Class project goes out of this world

Published 7:00 pm Sunday, May 12, 2013

The name of Leslie Hood’s eighth-grade science class at Brookhaven Academy can be a bit of a misnomer. The class is called Earth Science, but the hands-on study that went on there this past semester was truly otherworldly.

Logically, an earth science class might include a study of volcanoes. In my generation, that would have culminated with the construction of a plaster mountain with a hole in the top and painted with watercolor lava flows.

But that was pre-World Wide Web. Now, through the magic of the Internet, scientists, teachers and students are able to collaborate face-to-face in real time to produce amazing leaning experiences for budding scientists, wherever they might be.

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Back to the misnomer of Ms. Hood’s “Earth” science class. As the brainchild of student Conner Griffin, the class chose not to study volcanoes here on our earth, but rather volcanoes on Mars. The focal point of their study, “What effect does elevation have on Martian lava flows?”

Utilizing a program called Blackboard Collaborate, the students of Ms. Hood’s Earth Science class were able to connect with Jessica Swann, the curriculum and technology education specialist for the Mars Education Program located in the Mars Space Flight Facility at Arizona State University.

In typical old-school fashion, the students asked a question, formed a hypothesis, developed methods for testing their hypothesis, collected and analyzed data and formed conclusions based on their findings.

What’s different and innovative in this age of technology is the world – nay, the universe – has become a much smaller place. Ms. Hood and her students were literally able to stretch distance learning from the southwest corner of Brookhaven to a new extreme – some 60 million miles away.

Students were able to direct the Mars Space Odyssey spacecraft THEMIS camera to a particular location on Mars to take photographs for their individual case study.

Four volcanoes were chosen for analysis. Students identified the latitude, longitude and physical characteristics of each. One of the volcanoes studied by the class, Olympus Mons, reportedly has the distinction of being the highest mountain in the universe at some 14 miles high.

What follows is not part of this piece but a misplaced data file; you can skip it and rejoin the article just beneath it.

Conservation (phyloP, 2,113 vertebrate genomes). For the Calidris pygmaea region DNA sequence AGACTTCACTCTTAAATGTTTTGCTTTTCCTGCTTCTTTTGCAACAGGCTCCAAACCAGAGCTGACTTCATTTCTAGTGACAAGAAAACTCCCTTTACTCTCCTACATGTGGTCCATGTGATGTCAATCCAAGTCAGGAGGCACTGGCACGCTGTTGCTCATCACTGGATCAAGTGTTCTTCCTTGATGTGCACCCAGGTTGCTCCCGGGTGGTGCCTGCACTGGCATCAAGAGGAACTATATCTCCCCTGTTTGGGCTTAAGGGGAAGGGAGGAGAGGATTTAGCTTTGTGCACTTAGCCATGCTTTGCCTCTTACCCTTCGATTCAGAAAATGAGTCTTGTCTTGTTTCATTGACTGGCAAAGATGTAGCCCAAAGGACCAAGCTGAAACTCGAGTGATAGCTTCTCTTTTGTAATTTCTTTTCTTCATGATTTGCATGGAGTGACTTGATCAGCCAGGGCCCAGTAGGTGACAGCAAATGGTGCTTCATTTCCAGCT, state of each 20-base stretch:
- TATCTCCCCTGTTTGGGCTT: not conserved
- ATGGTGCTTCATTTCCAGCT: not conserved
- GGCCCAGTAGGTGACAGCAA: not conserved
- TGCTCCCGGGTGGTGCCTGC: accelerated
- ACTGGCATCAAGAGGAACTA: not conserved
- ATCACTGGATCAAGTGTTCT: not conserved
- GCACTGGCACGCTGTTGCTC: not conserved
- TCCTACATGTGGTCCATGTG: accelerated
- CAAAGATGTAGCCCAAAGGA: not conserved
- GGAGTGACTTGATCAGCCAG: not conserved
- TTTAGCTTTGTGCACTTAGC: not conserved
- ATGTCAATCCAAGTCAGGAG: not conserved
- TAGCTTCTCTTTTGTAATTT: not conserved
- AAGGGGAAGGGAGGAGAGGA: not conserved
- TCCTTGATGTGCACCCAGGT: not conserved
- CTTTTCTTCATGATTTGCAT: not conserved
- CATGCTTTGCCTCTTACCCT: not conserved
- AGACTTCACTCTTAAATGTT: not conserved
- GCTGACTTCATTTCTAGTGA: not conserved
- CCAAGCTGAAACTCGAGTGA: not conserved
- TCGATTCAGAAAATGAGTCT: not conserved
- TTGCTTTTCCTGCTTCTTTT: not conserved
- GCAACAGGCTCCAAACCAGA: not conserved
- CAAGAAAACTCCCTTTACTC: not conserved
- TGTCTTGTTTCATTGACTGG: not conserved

From there the students studied the effects of altitude, temperature, atmosphere and gravity on the lava flows of these volcanoes compared to those we are familiar with here on earth.

All of this information was collected for a formal presentation this week to NASA volcanologist Leon Manfredi. I was invited to share in this exciting and anxious moment with the class by Julie Wright, head of school at BA.

Julianna Mills moderated the presentation with the NASA scientist with the utmost professionalism, while relaying questions and answers from her classmates.

Manfredi was impressed, as was I. The detail and depth of the research these students performed for this study was astonishing.

Ms. Hood said Brookhaven Academy is the only school in Mississippi doing this particular type of study. For their efforts, each student received a poster from ASU, NASA and the Jet Prolusion Laboratory with the photograph of the area of Mars they commissioned from the Mars Odyssey Spacecraft THEMIS camera.

There is no question the Internet is changing our world. Sometimes it may seem for the worse, but in cases like this, no doubt for the better.

Thanks to the curiosity of students like Conner and Julianna and the ingenuity of teachers like Ms. Hood, classroom walls are coming down and opportunities for learning are as vast as our universe.

Kudos to Ms. Hood and her students, including: Macey Lea, Shelby Ankinshelin, Patton Bane, Wyatt Bradly, Clayton Brown, James Byrd, Elizabeth Case, Missy Clanton, Jaden Clark, Anna Covington, Kyle Cupit, Grayson Devito, Anmol Narang, Kolby Oglesby, Abby Oliver, Vanessa Reed, Mackenzie Richardson, Harley Smith, Madison Smith, Bailey Stewart, Canon Travis, Fisher Warren, Colton Watson, Jacob Wiggins, Alli Williams, Anna Williams and Penn Wilson.

Rick Reynolds is president/publisher of The Daily Leader. Contact him at